It would not be uncommon for this problem to occur, after the springtime pool opening. I suspect that there is an air leak in the Relaiant salt chlorine generators, 3-models, for all types of pools, up to 40,000 gallons.return line - somewhere between the filter and the return ports, as this would cause air bubbles, in the return flow.  Check all the connections. You are associating the bubbles with the algae problem and that is not likely to be the case. The algae problem is directly related to the lack of chlorine at the opening of the pool. You have to shock treat, until you establish a free chlorine reading of 1-3 PPM that lasts through the night. Add a pound or two per 10,000 gallons, every few hours, until the water improves or the free chlorine level reaches 5-10 PPM. If you want to use an algaecide avoid quats. Use either a polymer or copper algaecide. It will probably take a lot more shock or chlorine than you expect, given the poor condition of the water. Be prepared - don't drag it out, as it will only require more chlorine. If you plan ahead, the benefits of a salt chlorine generator will become apparent:  more control, better result and no more handling measuring and storing of chlorine products.  Good luck and I hope that the information is helpful.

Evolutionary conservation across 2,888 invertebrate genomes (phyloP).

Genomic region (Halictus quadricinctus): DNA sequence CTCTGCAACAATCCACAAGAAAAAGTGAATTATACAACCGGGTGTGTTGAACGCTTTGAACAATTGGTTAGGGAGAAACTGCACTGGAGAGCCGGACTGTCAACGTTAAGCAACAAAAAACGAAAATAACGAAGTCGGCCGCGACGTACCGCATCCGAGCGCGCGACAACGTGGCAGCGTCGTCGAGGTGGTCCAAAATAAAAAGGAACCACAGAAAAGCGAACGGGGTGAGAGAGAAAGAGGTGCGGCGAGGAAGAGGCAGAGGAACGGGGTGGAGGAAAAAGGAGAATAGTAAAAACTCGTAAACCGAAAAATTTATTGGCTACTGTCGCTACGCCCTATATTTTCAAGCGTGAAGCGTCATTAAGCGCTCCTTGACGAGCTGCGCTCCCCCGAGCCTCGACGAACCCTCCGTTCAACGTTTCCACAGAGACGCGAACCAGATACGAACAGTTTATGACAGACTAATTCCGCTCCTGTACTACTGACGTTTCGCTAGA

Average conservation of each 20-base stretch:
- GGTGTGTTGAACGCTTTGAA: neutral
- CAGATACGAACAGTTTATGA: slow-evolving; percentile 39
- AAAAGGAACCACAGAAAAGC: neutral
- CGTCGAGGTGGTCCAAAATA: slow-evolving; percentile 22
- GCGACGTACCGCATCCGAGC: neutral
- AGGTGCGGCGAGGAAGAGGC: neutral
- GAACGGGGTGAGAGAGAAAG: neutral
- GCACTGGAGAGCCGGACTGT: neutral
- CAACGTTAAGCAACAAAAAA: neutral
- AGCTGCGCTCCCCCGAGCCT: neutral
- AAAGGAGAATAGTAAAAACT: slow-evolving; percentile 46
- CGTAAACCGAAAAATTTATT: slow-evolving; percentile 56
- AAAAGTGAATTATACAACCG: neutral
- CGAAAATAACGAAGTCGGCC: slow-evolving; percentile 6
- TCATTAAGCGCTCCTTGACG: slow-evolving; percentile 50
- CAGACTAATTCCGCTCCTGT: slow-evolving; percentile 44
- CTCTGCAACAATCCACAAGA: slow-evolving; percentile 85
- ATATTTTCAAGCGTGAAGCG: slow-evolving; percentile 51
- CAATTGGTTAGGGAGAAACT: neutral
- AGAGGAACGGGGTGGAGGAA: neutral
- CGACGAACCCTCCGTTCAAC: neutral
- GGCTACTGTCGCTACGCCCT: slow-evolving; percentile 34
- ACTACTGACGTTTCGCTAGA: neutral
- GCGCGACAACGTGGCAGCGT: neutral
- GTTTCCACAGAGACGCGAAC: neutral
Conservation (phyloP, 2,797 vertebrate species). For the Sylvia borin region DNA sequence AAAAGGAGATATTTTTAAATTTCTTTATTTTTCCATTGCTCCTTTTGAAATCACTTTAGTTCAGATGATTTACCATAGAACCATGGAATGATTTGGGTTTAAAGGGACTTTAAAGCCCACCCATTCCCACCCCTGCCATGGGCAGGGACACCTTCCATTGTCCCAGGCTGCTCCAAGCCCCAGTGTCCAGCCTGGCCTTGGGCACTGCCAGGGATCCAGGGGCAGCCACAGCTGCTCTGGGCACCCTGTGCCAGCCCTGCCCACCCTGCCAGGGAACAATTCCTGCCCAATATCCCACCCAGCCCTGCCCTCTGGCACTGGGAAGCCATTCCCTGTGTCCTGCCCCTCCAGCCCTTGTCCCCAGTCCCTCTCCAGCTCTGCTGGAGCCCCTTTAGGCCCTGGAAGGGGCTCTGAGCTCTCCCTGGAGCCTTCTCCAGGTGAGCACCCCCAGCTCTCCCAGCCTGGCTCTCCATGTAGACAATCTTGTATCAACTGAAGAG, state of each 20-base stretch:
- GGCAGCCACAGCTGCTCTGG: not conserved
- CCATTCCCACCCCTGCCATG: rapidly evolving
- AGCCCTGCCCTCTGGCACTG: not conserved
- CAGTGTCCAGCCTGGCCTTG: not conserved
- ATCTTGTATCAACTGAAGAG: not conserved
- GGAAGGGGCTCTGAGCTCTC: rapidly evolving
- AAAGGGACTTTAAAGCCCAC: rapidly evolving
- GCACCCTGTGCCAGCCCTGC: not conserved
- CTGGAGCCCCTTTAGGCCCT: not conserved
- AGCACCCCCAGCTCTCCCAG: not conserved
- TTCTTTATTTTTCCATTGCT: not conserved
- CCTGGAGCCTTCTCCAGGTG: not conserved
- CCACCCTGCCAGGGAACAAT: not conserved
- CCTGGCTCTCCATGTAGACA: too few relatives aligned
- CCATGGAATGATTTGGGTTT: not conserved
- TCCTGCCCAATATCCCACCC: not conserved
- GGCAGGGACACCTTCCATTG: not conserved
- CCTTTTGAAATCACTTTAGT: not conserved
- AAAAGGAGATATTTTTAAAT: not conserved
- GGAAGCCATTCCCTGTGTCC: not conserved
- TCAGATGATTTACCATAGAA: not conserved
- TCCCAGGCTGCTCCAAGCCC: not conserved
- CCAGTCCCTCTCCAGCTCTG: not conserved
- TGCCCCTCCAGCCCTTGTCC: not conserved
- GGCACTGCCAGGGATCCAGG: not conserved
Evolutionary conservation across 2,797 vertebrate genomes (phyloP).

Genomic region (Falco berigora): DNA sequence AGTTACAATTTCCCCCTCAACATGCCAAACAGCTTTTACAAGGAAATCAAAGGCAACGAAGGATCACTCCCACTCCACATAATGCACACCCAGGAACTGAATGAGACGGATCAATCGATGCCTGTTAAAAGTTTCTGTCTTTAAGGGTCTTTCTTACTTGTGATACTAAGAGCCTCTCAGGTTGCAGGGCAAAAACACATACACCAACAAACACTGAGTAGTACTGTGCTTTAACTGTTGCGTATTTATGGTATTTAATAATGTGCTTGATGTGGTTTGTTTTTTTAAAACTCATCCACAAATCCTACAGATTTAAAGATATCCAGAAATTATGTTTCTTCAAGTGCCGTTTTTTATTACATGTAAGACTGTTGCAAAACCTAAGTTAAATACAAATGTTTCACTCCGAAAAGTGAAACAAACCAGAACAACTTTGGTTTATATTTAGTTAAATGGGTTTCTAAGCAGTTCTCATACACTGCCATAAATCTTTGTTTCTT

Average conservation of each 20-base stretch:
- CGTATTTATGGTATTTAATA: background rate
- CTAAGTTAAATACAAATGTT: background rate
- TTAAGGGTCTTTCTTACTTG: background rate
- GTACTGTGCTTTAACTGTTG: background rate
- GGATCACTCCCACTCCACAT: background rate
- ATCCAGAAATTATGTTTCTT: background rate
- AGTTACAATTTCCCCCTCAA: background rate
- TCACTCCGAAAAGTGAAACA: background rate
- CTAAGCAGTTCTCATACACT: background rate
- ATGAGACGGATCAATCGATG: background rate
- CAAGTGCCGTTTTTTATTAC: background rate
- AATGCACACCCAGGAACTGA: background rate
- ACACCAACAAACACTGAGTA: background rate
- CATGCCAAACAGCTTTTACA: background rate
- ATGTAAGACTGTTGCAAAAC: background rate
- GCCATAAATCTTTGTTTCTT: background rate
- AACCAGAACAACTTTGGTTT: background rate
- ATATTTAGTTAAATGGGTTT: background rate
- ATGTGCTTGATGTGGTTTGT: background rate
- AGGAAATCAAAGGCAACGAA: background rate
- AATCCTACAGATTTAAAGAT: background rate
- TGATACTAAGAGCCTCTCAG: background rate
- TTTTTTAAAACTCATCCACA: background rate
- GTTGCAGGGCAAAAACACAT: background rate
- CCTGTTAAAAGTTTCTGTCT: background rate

Sincerely. Alan Schuster, 5/17/2009

Copper Sulfate?

I was told that the above chemical was all you needed for your swimming pool? They suggested one tablespoon every two weeks. My pool hold 13,000 gallons of water. So far I have had no problems. Your comments will be appreciated. Thanks.

Ron, 8/8/2008

No company in the industry recommends copper sulfate. NONE! At least not in the form of 100% copper sulfate. It is great in reservoirs, but in a
swimming pool it can lead to staining, discoloration, green hair and fingernails and more. At best it will help control algae. But, it is not a pool water sanitizer and will not control bacteria. If you want to use copper, as an algaecide, there are plenty of products available.  None are copper sulfate. I hope that I have been helpful.

Sincerely. Alan Schuster, 8/8/2008

I've Shocked and Shocked?

My pool developed algae because it was neglected for a week or two. I brought a water sample into a local pool store and the only thing wrong was that there was no chlorine. They gave me 4 pounds of shock and a bottle of algaecide. I was told to add 2 pounds of shock and some algaecide. The next day I was supposed to add the other two pounds. I did all that and there is still no chlorine reading and the pool is cloudy. There is still some algae left. I went back and bought another two pounds and still no chlorine. It has been 4 days now and the water is cloudy and there is no chlorine. The algae seems to be gone. I have backwashed the sand filter 2 or 3 times. What should I try next?

Jim G., 8/2/2006

From your description, it does seem that you have made progress. You didn't tell me how big the pool is, so I can't relate to the amount of shock added. However, it is clear that you did not add enough! The addition of two pound increments was probably